GENEVA: Researchers are making "good progress" in developing vaccines against COVID-19, with a handful in late-stage trials, but their first use cannot be expected until early 2021, a World Health Organization (WHO) expert said on Wednesday (Jul 22).
WHO is working to ensure fair vaccine distribution, but in the meantime it is key to suppress the virus' spread, said Dr Mike Ryan, head of WHO's emergencies programme, as daily new cases around the globe are at near-record levels.
"We're making good progress," Dr Ryan said, noting that several vaccines were now in phase 3 trials and none had failed so far, in terms of safety or ability to generate an immune response.
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"Realistically it is going to be the first part of next year before we start seeing people getting vaccinated," he told a public event on social media.
Aubree Gordon, associate professor of epidemiology at University of Michigan School of Public Health, said early trial results are showing promise.
“The results of Phase 1 and/or Phase 2 trials, have been very promising. We should definitely believe these results, while acknowledging that they do not prove the vaccine is effective," she said.
"These early phase trials address safety and whether the vaccine elicits a good immune response. The good news is that we have several vaccines that have or are moving forward into phase 3 trials - the phase needed to prove it works for licensing.”
Amesh Adalja, senior scholar at Johns Hopkins University Center for Health Security, said it is "hard to draw any firm conclusions" from the early trial results and noted that the AstraZeneca-Oxford vaccine "has animal data".
"I'm confident we'll get a COVID-19 vaccine, just not sure which candidates will make it into people's arms,” he added.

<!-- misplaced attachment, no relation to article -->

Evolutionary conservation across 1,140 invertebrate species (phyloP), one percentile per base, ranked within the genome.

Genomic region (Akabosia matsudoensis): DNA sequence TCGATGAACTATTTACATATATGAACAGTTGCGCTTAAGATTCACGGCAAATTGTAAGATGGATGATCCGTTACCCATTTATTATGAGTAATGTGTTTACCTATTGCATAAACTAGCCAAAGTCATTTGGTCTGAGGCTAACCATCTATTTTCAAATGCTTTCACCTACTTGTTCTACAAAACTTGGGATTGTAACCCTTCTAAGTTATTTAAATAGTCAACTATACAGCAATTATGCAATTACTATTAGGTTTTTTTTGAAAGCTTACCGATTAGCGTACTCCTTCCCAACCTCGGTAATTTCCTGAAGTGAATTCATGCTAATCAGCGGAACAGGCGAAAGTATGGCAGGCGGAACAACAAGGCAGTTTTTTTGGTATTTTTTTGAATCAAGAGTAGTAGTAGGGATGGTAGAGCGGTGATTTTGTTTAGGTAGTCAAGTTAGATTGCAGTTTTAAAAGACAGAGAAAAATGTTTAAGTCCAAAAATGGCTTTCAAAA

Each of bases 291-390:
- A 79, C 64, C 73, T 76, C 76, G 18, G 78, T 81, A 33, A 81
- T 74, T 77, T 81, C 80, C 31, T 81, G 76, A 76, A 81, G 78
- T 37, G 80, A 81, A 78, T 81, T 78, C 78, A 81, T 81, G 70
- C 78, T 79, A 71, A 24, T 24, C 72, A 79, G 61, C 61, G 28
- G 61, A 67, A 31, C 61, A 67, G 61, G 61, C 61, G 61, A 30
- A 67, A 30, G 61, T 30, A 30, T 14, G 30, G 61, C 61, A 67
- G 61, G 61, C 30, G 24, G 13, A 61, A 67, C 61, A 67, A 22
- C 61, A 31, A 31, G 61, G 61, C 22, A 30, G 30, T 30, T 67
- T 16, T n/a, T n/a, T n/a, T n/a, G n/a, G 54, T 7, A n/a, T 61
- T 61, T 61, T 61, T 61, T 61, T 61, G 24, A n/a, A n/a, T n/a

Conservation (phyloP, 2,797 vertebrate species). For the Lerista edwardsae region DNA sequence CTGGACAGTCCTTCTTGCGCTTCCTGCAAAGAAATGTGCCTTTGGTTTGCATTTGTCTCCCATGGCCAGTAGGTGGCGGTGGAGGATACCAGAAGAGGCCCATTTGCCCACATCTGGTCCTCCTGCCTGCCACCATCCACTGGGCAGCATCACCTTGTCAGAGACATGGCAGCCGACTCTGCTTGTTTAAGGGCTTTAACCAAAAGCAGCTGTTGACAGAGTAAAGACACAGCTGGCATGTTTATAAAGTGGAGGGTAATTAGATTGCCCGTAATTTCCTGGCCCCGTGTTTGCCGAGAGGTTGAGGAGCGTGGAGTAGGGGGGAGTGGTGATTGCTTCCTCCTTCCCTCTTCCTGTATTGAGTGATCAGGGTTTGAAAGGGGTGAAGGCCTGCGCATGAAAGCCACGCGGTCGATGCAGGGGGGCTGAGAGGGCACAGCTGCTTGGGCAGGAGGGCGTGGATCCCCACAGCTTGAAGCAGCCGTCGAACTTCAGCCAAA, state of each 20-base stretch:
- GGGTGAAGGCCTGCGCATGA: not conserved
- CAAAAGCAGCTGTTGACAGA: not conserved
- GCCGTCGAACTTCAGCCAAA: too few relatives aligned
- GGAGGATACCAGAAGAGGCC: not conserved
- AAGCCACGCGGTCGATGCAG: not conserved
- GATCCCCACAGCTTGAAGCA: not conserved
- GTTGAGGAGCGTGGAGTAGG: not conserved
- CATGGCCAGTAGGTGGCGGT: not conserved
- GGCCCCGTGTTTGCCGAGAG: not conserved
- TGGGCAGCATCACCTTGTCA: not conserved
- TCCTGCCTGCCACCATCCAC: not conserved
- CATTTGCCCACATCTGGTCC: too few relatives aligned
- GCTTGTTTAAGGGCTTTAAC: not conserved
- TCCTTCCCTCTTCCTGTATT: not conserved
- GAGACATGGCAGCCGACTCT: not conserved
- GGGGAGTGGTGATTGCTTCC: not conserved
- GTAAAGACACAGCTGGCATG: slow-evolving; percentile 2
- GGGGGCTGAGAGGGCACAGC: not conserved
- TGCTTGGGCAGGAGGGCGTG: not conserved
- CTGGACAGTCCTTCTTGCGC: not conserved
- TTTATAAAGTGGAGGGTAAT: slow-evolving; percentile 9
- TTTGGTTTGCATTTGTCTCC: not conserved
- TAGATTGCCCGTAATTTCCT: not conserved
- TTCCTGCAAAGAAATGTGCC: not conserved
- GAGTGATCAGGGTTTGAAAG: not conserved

But while several potential vaccines are showing promise "because they're built off other successful efforts", global competition instead of collaboration is "harming", said Matthew Kavanagh, assistant professor of global health and visiting professor of Law at Georgetown University.
"In this pandemic, we need to quickly realise there are better ways of doing this," he added.
The Infectious Diseases Society of America noted that phase 3 trials had begun within seven months of the virus' genetic sequencing.
"This is what can happen when public, academic and private entities come together with a single focus. When united, we can accomplish so much more."
VACCINE "FOR EVERYBODY"
WHO is working to expand access to potential vaccines and to help scale-up production capacity, Dr Ryan said.
"And we need to be fair about this, because this is a global good. Vaccines for this pandemic are not for the wealthy, they are not for the poor, they are for everybody," he said.
The US government will pay US$1.95 billion to buy 100 million doses of a COVID-19 vaccine being developed by Pfizer and Germany's BioNTech if it proves safe and effective, the companies said.
Dr Ryan also cautioned schools to be careful about reopening until community transmission of COVID-19 is under control. Debate in the United States over restarting education has intensified, even as the pandemic flares up in dozens of states.
"We have to do everything possible to bring our children back to school, and the most effective thing we can do is to stop the disease in our community," he said. "Because if you control the disease in the community, you can open the schools."